Since she published her memoir—and it became a best seller—Hamilton has had to adjust to a level of celebrity she admits she still doesn’t understand (“There are parts of me that are very slow to catch on to what is going on in the universe; I forgot the internet”); doesn’t cater to (“I should be excommunicated from the foodie world because I don’t care where you ate last night or what chef so-and-so is doing or about your tomato”); and doesn’t like (“I’m not here to blow your fucking mind. I’m here to just get you fed and do the dishes”). She will not be hosting a TV show. “I know how to do that shit, but I have no interest in being America’s Next Iron Chef,” she says, frowning. She will not be expanding her empire. “I don’t want to muck it up. It’s so intangible what makes a place go, and you could move into the right space and have the right food and the right soundtrack and the right staff and the right wine, and just die on the vine. There’s that little intangible magic and it’s here and I am in its grip, like, ‘Man, I will not fuck this up.’ ”
She is enough of a celebrity, though, that the tabloids have gone at her real, flesh-and-blood family, which has not always been such a dreamy, soft-focus subject. She is still technically married to the father of her two sons, 8 and 10, though the couple lived together for only two “egregiously brutal” years of their 14-year union. “Page Six” called her out for an alleged affair with her sister’s husband. “I am the arbiter of my own moral code,” Hamilton tells me matter-of-factly. But her choices fit in with a larger philosophy that she doesn’t shy away from in her cuisine or elsewhere: the idea that what’s imperfect and unpretty still has value. “Those things that are commonly quieted or hidden or pushed aside, they in fact excite me and interest me and are where I feel most alive, where I feel like some kind of truth is happening.”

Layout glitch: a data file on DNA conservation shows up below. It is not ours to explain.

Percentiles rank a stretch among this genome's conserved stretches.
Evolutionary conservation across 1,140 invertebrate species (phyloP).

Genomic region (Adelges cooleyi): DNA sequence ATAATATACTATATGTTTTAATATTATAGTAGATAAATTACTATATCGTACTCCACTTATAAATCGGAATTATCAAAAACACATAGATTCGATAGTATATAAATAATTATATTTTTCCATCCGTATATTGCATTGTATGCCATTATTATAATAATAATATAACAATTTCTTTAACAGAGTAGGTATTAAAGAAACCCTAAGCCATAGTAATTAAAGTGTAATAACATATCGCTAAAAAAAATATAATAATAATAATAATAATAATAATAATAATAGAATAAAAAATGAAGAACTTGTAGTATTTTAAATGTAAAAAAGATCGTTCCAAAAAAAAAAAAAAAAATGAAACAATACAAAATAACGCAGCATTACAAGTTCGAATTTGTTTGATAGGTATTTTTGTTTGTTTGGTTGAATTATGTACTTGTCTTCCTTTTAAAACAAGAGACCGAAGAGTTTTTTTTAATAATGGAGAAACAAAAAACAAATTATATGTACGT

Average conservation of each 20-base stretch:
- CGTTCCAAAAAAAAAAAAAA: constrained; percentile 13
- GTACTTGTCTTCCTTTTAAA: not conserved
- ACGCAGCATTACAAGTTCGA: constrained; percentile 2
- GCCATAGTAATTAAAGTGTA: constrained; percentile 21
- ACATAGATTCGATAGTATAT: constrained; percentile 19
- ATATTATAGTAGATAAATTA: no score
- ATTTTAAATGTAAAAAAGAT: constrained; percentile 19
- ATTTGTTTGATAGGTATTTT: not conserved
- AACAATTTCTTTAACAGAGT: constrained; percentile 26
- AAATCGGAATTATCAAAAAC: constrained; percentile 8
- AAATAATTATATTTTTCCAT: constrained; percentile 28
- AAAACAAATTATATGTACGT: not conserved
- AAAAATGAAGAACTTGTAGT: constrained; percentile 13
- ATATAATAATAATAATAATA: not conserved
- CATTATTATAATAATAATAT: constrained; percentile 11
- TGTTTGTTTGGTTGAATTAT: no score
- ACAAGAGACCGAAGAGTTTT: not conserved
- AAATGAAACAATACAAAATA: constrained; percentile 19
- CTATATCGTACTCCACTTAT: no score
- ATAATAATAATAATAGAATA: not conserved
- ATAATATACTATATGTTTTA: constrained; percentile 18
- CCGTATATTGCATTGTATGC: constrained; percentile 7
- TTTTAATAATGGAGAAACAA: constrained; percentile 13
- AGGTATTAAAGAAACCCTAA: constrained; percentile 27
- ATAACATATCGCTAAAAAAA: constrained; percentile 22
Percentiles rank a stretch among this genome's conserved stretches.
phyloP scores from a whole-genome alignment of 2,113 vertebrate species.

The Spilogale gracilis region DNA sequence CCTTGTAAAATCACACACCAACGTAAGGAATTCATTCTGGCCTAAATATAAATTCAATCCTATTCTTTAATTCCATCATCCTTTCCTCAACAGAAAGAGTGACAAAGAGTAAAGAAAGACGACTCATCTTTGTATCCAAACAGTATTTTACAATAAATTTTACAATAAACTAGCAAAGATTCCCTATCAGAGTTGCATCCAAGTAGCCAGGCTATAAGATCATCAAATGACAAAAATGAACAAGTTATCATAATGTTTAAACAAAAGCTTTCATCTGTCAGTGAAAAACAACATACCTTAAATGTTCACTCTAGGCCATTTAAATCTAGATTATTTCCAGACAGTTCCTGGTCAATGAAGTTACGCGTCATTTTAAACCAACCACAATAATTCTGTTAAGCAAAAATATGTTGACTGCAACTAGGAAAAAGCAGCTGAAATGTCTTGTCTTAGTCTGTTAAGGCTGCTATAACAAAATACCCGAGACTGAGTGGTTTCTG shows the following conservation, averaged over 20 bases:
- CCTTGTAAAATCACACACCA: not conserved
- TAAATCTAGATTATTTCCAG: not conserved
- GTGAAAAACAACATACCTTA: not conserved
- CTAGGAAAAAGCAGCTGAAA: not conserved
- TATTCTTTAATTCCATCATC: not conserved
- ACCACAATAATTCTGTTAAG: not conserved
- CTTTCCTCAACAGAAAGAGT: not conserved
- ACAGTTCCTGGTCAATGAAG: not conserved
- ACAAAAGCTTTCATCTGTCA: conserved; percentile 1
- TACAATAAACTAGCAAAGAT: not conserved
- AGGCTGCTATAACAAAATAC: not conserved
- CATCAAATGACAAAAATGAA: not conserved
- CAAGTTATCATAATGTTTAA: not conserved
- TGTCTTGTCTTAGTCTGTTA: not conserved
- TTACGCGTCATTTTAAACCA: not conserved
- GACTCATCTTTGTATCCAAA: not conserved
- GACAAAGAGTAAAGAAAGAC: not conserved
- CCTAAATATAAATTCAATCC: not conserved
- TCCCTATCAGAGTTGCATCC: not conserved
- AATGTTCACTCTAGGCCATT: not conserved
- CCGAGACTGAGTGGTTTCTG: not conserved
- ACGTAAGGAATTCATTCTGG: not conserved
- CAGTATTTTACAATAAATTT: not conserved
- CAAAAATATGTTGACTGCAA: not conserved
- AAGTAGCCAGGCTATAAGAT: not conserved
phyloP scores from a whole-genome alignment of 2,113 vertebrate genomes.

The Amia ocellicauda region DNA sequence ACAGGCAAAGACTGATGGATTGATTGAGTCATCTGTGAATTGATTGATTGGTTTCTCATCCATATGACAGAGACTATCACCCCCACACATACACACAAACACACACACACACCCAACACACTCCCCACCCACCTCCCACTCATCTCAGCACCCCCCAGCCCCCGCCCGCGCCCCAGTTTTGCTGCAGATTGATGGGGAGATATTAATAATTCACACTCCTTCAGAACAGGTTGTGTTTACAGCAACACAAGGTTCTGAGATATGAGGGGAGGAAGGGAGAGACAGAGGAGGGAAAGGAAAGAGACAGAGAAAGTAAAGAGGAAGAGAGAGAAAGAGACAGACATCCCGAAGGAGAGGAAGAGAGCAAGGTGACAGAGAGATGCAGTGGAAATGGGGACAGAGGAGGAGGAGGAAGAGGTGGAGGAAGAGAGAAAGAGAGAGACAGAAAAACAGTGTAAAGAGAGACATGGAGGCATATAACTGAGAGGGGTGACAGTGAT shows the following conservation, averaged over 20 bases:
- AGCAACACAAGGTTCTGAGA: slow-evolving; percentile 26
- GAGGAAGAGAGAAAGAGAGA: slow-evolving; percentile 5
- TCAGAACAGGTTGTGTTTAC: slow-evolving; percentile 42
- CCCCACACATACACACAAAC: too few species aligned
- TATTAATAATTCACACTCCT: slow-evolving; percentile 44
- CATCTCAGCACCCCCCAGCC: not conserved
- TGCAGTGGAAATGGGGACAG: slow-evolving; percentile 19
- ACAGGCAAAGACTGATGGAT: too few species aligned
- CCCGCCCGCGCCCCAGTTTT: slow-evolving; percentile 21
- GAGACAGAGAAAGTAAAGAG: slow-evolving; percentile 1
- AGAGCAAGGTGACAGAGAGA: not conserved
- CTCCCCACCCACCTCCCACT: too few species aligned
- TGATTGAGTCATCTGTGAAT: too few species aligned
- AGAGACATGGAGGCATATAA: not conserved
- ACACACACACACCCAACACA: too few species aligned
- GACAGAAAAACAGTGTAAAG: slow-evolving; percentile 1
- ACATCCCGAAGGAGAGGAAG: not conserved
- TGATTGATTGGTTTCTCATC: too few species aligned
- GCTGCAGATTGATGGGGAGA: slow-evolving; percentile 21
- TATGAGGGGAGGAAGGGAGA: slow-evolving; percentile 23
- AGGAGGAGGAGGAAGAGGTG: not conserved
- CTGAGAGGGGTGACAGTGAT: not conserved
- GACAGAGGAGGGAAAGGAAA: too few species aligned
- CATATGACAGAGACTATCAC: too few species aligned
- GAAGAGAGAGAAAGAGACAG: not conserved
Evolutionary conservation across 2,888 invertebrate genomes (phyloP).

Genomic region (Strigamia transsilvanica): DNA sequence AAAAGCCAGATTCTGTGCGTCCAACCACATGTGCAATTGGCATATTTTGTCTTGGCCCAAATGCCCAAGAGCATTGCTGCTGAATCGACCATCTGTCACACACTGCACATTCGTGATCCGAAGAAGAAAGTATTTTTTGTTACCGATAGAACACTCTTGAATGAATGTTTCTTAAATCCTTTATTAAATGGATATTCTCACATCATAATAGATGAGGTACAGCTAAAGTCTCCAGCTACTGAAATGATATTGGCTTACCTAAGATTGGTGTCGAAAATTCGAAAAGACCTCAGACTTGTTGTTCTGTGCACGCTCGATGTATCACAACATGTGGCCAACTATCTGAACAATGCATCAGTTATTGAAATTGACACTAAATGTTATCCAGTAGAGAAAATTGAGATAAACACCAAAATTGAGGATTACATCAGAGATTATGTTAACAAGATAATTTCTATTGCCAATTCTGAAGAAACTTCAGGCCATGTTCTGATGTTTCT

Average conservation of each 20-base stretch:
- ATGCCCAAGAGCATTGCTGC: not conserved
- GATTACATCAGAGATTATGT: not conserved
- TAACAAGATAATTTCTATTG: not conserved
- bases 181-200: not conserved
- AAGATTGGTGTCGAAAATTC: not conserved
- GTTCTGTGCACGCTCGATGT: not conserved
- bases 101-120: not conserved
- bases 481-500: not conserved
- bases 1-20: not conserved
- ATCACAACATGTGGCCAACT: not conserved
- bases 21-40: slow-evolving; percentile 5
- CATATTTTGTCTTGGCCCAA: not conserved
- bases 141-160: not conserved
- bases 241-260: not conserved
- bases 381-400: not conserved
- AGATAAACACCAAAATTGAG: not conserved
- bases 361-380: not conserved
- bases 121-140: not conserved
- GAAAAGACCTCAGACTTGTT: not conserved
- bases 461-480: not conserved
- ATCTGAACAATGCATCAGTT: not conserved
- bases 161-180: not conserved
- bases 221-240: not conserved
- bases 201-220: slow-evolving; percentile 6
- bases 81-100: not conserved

After 15 years, Hamilton is finally releasing a Prune cookbook on November 4. The pages have been given the spattered look of those “bequeathed” recipes passed down through generations, and Hamilton’s notes—scribbled in the margins in her own hand—correct mistakes in the originals with the knowledge born of repetition, serving to highlight not only the process but also the fallibility. “If you grind the scallion in the food processor, it makes the mixture spongy and weird,” she admonishes in a recipe for “Deep-Fried Shrimp Toasts With Sesame Seeds.” “Save wishbones for birthdays,” she advises (between asterisks) on page 117.
To mark Prune’s anniversary, Hamilton staked out a spot in the restaurant for 15 hours (“Marina Abramovic style”) and invited friends and family to come by for 15 minutes to enjoy a glass of cava, a tin of commemorative sardines, and a moment to reminisce. But Prune wouldn’t be celebrating 15 years if it weren’t the type of place people treat as their local anyway. An erstwhile employee has dropped in today to show off her cherubic baby, and as the family meal clears, she tucks into a sandwich named for her. The baby bangs a spoon on the bar, and the little white chips he puts in the dark stone look like they were always meant to be there.
*This article appears in the October 20, 2014 issue of New York Magazine.